Flights. There wasn’t a direct flight to Korea from San Diego so I had to take a domestic flight to Seattle for a transfer. For internationally flights, I usually try to get to the airport 2 hours early and use the lounge if I’m left with lots of time. My first flight was using Alaska Airlines. I tried using the kiosk but since I was connecting to an international flight, I had to use the desk. The agent was super friendly, spoke clearly through the mask, and helped me check in. There was no line so I thought maybe there isn’t a lot of traveler. Boy, was I wrong. Once I was in the terminal, that is where I saw all the travelers. The stores and restaurants were full and lively. The lounges were all closed so maybe that contributed to the busy terminal.
There were signs on the airport terminal chairs on which seat to leave empty for social distancing. And solo travelers were abiding by the signs but family/friends traveling together were sitting together. The area near by gate was crowded and I figured that the flight might be full and I was correct. Every single seat, including the middle seat, was taken. The airline provided limited service in air for safety and requested that everyone on board keep their mask on during the flight. The crew walked around and if there were people who lowered their mask, they politely asked them to put it back on correctly. Luckily, my flight did not have any passengers who argued with the crew and it was a peaceful ride.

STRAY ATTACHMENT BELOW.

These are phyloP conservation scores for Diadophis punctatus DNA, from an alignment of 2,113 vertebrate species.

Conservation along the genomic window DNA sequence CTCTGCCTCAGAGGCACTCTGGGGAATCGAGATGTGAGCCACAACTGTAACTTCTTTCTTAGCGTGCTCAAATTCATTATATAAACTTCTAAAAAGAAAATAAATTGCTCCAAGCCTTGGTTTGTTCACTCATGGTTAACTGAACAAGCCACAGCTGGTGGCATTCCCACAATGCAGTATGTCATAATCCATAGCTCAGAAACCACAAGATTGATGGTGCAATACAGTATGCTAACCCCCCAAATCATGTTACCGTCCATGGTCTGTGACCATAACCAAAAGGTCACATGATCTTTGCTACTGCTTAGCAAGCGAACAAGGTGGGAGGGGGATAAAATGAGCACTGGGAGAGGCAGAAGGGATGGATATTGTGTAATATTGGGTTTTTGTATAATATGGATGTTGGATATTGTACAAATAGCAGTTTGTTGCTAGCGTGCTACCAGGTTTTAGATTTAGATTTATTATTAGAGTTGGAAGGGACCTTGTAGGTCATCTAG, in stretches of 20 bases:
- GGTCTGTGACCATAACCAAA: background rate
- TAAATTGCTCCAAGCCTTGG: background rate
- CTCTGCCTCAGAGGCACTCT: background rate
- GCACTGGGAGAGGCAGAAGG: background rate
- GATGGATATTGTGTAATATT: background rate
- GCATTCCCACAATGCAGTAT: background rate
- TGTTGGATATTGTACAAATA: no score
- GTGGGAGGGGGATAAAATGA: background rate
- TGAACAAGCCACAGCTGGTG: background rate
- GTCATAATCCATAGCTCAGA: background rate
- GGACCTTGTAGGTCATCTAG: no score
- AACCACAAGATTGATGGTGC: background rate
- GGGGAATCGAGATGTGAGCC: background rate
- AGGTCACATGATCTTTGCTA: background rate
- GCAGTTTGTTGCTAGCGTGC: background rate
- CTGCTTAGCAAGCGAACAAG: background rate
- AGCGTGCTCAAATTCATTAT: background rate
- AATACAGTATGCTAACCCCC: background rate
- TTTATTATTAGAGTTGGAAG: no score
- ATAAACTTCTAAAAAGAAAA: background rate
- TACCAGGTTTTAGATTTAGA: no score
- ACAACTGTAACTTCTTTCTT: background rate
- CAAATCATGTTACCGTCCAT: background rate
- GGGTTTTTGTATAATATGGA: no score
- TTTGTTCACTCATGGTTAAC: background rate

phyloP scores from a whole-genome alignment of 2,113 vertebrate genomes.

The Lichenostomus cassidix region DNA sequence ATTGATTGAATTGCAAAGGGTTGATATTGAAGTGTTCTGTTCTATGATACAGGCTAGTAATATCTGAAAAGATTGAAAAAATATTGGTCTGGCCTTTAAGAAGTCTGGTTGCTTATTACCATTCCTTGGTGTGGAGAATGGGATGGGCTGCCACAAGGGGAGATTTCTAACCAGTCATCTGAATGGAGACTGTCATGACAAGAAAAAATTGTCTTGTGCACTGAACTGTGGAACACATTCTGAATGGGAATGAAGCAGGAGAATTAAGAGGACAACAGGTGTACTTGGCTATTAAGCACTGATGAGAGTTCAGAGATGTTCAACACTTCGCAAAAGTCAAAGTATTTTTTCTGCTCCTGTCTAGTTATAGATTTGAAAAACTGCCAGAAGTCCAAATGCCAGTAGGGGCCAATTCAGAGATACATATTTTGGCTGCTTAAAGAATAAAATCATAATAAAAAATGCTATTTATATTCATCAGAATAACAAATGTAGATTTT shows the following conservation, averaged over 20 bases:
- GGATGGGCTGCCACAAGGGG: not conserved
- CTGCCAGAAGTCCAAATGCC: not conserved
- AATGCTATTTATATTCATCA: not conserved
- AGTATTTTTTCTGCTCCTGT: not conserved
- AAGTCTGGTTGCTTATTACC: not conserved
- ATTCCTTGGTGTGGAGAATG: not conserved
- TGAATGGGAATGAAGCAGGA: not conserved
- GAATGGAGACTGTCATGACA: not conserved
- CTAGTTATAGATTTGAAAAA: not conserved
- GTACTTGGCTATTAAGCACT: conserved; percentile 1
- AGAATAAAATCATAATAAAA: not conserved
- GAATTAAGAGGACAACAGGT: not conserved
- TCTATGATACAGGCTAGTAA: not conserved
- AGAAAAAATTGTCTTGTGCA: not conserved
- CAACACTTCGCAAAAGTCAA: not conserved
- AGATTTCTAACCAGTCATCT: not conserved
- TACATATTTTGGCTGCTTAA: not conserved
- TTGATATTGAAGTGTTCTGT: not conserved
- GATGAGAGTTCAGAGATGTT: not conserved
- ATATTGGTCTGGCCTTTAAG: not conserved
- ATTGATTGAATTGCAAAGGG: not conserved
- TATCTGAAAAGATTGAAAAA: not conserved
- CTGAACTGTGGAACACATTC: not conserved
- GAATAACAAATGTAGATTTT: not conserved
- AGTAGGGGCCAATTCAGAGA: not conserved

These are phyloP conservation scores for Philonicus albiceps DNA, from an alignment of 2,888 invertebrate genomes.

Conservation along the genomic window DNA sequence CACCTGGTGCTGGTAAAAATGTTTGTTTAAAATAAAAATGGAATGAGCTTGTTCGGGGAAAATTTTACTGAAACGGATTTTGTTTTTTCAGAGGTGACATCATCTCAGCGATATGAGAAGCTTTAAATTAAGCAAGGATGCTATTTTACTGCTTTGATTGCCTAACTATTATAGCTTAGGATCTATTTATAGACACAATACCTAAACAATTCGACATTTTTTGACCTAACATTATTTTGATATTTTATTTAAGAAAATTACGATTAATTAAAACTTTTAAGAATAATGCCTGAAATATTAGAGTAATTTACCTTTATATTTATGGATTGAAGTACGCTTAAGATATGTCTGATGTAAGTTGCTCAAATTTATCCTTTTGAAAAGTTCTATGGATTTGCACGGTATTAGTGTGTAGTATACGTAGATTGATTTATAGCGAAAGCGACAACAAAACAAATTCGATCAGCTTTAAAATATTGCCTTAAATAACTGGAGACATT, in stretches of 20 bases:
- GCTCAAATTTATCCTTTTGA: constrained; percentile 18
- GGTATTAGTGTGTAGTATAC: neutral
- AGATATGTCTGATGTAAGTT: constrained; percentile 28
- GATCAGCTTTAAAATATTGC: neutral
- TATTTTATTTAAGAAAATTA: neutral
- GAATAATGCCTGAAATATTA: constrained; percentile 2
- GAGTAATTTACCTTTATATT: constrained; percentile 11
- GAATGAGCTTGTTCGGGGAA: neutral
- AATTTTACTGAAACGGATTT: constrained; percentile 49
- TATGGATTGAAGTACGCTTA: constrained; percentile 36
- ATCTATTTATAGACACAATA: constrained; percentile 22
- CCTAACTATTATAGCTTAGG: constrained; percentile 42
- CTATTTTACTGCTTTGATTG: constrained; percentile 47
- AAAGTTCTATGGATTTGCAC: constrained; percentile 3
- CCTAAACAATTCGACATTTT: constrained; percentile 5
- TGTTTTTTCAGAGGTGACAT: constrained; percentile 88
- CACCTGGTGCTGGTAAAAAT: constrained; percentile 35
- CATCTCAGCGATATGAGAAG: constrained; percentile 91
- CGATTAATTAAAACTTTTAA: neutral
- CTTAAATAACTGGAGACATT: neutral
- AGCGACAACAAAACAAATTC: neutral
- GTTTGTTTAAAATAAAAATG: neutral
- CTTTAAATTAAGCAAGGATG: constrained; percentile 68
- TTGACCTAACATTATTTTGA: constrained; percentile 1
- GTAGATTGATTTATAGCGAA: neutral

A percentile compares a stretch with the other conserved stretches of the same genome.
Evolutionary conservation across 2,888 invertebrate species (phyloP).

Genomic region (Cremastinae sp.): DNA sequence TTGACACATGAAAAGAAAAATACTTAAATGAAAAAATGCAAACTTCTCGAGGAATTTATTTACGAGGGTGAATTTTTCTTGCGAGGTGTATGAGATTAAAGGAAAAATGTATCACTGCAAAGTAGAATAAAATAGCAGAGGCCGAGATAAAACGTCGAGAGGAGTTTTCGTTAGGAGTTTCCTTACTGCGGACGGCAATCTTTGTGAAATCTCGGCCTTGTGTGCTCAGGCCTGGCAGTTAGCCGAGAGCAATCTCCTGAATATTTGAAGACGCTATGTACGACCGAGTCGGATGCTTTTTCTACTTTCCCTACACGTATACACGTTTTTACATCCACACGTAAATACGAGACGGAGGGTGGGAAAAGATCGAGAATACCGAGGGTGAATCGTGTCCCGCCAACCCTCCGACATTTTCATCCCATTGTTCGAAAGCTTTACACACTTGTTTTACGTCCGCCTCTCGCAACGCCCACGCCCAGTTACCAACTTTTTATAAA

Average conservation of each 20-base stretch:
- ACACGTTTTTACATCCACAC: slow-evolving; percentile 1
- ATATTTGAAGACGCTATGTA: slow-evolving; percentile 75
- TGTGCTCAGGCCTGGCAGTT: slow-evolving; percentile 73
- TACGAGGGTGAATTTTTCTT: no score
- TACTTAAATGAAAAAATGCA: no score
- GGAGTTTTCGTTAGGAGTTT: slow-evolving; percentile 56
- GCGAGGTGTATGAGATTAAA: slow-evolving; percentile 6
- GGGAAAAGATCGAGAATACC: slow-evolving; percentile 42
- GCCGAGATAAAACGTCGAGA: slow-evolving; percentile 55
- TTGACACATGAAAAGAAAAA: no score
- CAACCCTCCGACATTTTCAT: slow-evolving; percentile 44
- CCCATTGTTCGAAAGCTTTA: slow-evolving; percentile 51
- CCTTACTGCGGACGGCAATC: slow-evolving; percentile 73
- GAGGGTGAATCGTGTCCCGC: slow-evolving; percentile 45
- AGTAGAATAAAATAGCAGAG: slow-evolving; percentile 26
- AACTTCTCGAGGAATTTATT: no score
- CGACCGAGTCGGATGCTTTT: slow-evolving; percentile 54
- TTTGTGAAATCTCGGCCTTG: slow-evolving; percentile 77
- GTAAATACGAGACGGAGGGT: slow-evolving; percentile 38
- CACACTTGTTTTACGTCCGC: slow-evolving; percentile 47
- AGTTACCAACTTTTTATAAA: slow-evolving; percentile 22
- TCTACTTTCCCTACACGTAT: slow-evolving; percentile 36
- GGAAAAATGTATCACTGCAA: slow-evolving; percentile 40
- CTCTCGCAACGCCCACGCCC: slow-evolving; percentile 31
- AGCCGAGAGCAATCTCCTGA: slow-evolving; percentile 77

Once at Seattle, I had to check in with Asiana Airline for my international flight. They told me that I would have the whole row to myself and the flight was very empty. While checking in, they asked me to sign a form called “Agreement to Facility Quarantine”. I explained to the agent that I was staying in a place that my parents have prepared. The agent told me that I would have to explain my situation once in Korea but to board the flight, I would have to sign it. So I reluctantly did. The form had information on the 14 day mandatory quarantine measures, including the cost. After I signed the form, I was able to get my boarding pass.